I feel like a walking confirmation of the statistic I’ve often heard thrown around that about half of all pregnancies end in miscarriage. If it weren’t for extremely sensitive pregnancy tests, this one would have gotten past me without leaving a mark. As it was, I found myself quietly crying in a dark movie theater when I finally had a moment to let myself process how I was feeling.

Again, we quickly went on to conceive again. And here I am sailing through my fourth pregnancy, toward my second baby.

Here’s what I’ve learned about miscarriage in the interceding years since that first loss:

  • Everyone’s journey is different. Miscarriage can be devastating, or it can be mildly disappointing, or both, or anything in between. What it doesn’t have to be, if we are willing to talk about it, is lonely.
  • Speaking of lonely, miscarriage doesn’t just happen to women. While the physical aspects of the loss were mine to bear both times, The Husband also was excited about our growing family, was also sad when the news turned bad.
  • Toddlers make a great distraction when you’re bummed out about a pregnancy loss.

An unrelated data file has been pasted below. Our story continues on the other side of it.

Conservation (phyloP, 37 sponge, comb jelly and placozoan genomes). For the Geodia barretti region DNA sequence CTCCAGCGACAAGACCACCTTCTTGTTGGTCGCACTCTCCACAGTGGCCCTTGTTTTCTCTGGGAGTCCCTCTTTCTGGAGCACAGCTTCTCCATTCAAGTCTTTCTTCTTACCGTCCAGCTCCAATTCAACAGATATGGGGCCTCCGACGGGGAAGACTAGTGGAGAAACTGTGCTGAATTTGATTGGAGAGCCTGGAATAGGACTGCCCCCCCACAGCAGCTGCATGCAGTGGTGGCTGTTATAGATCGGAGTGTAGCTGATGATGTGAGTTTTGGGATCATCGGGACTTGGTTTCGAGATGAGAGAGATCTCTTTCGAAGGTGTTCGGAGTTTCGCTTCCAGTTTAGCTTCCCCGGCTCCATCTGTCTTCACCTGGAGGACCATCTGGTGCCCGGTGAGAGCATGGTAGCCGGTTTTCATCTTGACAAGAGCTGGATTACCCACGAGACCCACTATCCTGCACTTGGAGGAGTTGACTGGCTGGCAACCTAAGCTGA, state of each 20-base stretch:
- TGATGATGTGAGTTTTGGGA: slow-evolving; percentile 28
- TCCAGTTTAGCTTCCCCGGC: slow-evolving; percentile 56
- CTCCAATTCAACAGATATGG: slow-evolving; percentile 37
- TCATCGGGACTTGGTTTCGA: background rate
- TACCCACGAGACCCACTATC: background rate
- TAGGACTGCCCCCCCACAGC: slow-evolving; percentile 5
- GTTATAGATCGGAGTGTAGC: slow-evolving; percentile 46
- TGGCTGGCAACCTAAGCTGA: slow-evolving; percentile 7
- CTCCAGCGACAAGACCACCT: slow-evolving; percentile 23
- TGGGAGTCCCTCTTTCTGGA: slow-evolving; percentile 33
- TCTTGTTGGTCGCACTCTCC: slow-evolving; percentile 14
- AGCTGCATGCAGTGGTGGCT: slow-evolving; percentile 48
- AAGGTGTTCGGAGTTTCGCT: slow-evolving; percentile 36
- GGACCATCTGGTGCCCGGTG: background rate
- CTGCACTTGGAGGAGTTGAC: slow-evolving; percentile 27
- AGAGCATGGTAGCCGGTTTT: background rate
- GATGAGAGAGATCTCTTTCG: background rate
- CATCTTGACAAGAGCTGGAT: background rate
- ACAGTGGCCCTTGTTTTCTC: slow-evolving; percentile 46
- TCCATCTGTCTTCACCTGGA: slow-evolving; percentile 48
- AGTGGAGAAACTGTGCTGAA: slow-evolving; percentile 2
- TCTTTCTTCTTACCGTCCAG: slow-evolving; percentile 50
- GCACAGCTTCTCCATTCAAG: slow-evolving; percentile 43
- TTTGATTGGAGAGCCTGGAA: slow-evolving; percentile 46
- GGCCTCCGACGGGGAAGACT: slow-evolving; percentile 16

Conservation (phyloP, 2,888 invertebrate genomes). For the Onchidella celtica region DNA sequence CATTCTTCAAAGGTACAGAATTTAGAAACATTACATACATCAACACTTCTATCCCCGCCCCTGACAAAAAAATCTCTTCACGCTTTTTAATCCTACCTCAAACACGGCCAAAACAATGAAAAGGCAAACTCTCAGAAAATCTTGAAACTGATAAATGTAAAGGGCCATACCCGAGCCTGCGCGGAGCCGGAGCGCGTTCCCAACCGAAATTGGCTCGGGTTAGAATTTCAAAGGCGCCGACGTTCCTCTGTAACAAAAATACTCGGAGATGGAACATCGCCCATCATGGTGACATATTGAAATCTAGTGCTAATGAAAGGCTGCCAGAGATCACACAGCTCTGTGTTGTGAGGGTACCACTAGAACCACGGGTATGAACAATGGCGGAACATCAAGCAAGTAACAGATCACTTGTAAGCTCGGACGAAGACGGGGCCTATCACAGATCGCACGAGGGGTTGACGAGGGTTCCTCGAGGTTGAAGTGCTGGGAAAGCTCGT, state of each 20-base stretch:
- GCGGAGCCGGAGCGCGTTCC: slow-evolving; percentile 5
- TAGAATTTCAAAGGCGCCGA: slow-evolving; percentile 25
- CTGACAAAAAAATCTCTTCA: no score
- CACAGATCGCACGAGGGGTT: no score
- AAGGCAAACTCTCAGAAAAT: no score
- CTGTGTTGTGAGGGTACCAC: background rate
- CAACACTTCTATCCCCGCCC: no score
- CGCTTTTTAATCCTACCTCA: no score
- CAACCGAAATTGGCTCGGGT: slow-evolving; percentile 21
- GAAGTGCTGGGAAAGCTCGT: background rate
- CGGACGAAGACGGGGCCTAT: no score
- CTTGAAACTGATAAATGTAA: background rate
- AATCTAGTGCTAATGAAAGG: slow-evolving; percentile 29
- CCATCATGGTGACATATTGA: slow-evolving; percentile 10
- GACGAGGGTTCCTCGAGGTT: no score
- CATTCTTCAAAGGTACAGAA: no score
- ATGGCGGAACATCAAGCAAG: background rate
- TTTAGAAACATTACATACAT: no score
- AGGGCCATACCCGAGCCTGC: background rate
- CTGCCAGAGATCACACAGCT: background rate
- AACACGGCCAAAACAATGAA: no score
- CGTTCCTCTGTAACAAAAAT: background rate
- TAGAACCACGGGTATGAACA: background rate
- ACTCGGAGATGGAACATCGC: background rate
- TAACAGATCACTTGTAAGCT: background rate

If you’ve experienced a loss of your own, I’m sorry. It sucks. And you’re not alone.

 

 

Four pregnancies. Two babies.

False start

dogfartsThe husband and I, having spent more than four years utterly content not to be parents, had a long and serious discussion in the basement of a brewery one afternoon in October about changing our minds. Though we had always thought we’d eventually have kids, it wasn’t until this day we had seriously broached the subject. We both feared how parenthood might drive a wedge between us, as so many couples find. We wondered how we could afford children, and how it would affect both our careers.

But in the end, we knew we wanted to be parents eventually, and as I approached my 29th birthday I argued that if there ever were a sweet spot, it was around this time — the most favorable combination of energy, health and finances that we could hope to have all at the same time. And we trusted that we’d be able to make it through the rocky parts together.

So in November of 2014, we started, “Not not trying” to conceive, if you catch my meaning.

In early December, I went away for a work trip came back with a terrible cold, so I took the Monday before my 29th birthday off and stayed home sick. I realized that I might be a day or two overdue for my period (which would not be weird, considering I had just gone off birth control), but I was feeling a little strange beyond just having a cold, so I walked to the drug store to buy a pregnancy test.

To my shock, and soon to my delight, it was positive.

I waited on pins and needles for The Husband to come home. I was going to do something cute and announcement-y to tell him the news, but I was too anxious and just blurted it out. He wasn’t upset but I think the speed with which we had gotten me in the family way took him aback.